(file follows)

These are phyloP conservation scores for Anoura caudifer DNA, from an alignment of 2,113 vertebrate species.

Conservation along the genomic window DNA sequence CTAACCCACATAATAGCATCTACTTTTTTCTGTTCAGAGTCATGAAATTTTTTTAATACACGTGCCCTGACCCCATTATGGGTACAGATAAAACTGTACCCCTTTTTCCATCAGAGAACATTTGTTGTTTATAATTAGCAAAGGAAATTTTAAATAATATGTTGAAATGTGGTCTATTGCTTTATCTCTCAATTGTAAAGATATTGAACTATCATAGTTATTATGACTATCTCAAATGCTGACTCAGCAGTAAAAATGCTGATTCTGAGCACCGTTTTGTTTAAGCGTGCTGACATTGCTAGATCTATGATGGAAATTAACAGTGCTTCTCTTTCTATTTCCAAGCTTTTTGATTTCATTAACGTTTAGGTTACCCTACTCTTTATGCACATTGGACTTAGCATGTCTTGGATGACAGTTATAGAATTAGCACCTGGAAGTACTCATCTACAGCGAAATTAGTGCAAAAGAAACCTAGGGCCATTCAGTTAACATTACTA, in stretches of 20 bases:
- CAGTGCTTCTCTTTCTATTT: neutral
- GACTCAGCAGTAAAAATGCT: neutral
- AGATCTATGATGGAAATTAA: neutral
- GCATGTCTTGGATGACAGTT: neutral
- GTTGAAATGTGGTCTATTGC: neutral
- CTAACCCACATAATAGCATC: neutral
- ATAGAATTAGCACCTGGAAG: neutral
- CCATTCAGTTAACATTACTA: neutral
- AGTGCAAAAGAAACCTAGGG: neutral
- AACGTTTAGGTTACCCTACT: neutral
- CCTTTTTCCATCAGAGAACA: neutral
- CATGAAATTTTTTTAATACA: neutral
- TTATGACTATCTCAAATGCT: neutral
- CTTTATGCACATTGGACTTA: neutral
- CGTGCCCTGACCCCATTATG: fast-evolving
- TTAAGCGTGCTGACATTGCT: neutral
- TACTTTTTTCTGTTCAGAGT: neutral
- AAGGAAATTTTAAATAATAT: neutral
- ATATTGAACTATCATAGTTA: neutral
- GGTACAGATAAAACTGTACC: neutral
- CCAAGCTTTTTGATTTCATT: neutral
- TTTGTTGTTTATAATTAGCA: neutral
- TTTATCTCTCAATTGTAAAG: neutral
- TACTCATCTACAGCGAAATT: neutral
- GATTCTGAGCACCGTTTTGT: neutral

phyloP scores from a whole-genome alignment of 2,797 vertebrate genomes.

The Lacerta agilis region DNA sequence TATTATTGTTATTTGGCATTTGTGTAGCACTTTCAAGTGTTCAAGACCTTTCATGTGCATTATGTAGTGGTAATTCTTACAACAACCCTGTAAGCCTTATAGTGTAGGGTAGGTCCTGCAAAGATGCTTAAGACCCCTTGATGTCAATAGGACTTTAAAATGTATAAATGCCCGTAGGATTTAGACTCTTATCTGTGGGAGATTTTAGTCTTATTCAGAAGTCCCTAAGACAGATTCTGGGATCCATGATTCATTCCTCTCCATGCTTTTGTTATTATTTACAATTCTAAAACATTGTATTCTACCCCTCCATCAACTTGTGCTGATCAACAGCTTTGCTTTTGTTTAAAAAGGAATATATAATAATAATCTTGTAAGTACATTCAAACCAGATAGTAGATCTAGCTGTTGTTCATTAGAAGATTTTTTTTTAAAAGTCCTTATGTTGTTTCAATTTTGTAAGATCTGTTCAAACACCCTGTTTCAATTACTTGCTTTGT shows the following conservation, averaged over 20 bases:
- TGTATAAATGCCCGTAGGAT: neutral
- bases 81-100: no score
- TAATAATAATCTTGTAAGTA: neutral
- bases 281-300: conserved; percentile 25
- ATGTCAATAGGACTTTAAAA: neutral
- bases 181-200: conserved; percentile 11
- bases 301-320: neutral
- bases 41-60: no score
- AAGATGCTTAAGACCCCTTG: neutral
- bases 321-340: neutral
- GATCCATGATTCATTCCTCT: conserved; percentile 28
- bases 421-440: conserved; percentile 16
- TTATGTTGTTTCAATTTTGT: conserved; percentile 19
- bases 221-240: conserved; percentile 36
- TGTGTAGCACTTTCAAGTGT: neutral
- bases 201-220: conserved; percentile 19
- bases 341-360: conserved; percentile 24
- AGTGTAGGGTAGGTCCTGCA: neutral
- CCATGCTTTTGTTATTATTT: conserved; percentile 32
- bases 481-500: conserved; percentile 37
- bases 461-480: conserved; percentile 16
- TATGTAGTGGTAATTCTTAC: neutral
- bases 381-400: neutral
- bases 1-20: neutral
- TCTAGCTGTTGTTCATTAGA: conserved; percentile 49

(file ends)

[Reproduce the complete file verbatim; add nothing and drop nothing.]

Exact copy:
These are phyloP conservation scores for Anoura caudifer DNA, from an alignment of 2,113 vertebrate species.

Conservation along the genomic window DNA sequence CTAACCCACATAATAGCATCTACTTTTTTCTGTTCAGAGTCATGAAATTTTTTTAATACACGTGCCCTGACCCCATTATGGGTACAGATAAAACTGTACCCCTTTTTCCATCAGAGAACATTTGTTGTTTATAATTAGCAAAGGAAATTTTAAATAATATGTTGAAATGTGGTCTATTGCTTTATCTCTCAATTGTAAAGATATTGAACTATCATAGTTATTATGACTATCTCAAATGCTGACTCAGCAGTAAAAATGCTGATTCTGAGCACCGTTTTGTTTAAGCGTGCTGACATTGCTAGATCTATGATGGAAATTAACAGTGCTTCTCTTTCTATTTCCAAGCTTTTTGATTTCATTAACGTTTAGGTTACCCTACTCTTTATGCACATTGGACTTAGCATGTCTTGGATGACAGTTATAGAATTAGCACCTGGAAGTACTCATCTACAGCGAAATTAGTGCAAAAGAAACCTAGGGCCATTCAGTTAACATTACTA, in stretches of 20 bases:
- CAGTGCTTCTCTTTCTATTT: neutral
- GACTCAGCAGTAAAAATGCT: neutral
- AGATCTATGATGGAAATTAA: neutral
- GCATGTCTTGGATGACAGTT: neutral
- GTTGAAATGTGGTCTATTGC: neutral
- CTAACCCACATAATAGCATC: neutral
- ATAGAATTAGCACCTGGAAG: neutral
- CCATTCAGTTAACATTACTA: neutral
- AGTGCAAAAGAAACCTAGGG: neutral
- AACGTTTAGGTTACCCTACT: neutral
- CCTTTTTCCATCAGAGAACA: neutral
- CATGAAATTTTTTTAATACA: neutral
- TTATGACTATCTCAAATGCT: neutral
- CTTTATGCACATTGGACTTA: neutral
- CGTGCCCTGACCCCATTATG: fast-evolving
- TTAAGCGTGCTGACATTGCT: neutral
- TACTTTTTTCTGTTCAGAGT: neutral
- AAGGAAATTTTAAATAATAT: neutral
- ATATTGAACTATCATAGTTA: neutral
- GGTACAGATAAAACTGTACC: neutral
- CCAAGCTTTTTGATTTCATT: neutral
- TTTGTTGTTTATAATTAGCA: neutral
- TTTATCTCTCAATTGTAAAG: neutral
- TACTCATCTACAGCGAAATT: neutral
- GATTCTGAGCACCGTTTTGT: neutral

phyloP scores from a whole-genome alignment of 2,797 vertebrate genomes.

The Lacerta agilis region DNA sequence TATTATTGTTATTTGGCATTTGTGTAGCACTTTCAAGTGTTCAAGACCTTTCATGTGCATTATGTAGTGGTAATTCTTACAACAACCCTGTAAGCCTTATAGTGTAGGGTAGGTCCTGCAAAGATGCTTAAGACCCCTTGATGTCAATAGGACTTTAAAATGTATAAATGCCCGTAGGATTTAGACTCTTATCTGTGGGAGATTTTAGTCTTATTCAGAAGTCCCTAAGACAGATTCTGGGATCCATGATTCATTCCTCTCCATGCTTTTGTTATTATTTACAATTCTAAAACATTGTATTCTACCCCTCCATCAACTTGTGCTGATCAACAGCTTTGCTTTTGTTTAAAAAGGAATATATAATAATAATCTTGTAAGTACATTCAAACCAGATAGTAGATCTAGCTGTTGTTCATTAGAAGATTTTTTTTTAAAAGTCCTTATGTTGTTTCAATTTTGTAAGATCTGTTCAAACACCCTGTTTCAATTACTTGCTTTGT shows the following conservation, averaged over 20 bases:
- TGTATAAATGCCCGTAGGAT: neutral
- bases 81-100: no score
- TAATAATAATCTTGTAAGTA: neutral
- bases 281-300: conserved; percentile 25
- ATGTCAATAGGACTTTAAAA: neutral
- bases 181-200: conserved; percentile 11
- bases 301-320: neutral
- bases 41-60: no score
- AAGATGCTTAAGACCCCTTG: neutral
- bases 321-340: neutral
- GATCCATGATTCATTCCTCT: conserved; percentile 28
- bases 421-440: conserved; percentile 16
- TTATGTTGTTTCAATTTTGT: conserved; percentile 19
- bases 221-240: conserved; percentile 36
- TGTGTAGCACTTTCAAGTGT: neutral
- bases 201-220: conserved; percentile 19
- bases 341-360: conserved; percentile 24
- AGTGTAGGGTAGGTCCTGCA: neutral
- CCATGCTTTTGTTATTATTT: conserved; percentile 32
- bases 481-500: conserved; percentile 37
- bases 461-480: conserved; percentile 16
- TATGTAGTGGTAATTCTTAC: neutral
- bases 381-400: neutral
- bases 1-20: neutral
- TCTAGCTGTTGTTCATTAGA: conserved; percentile 49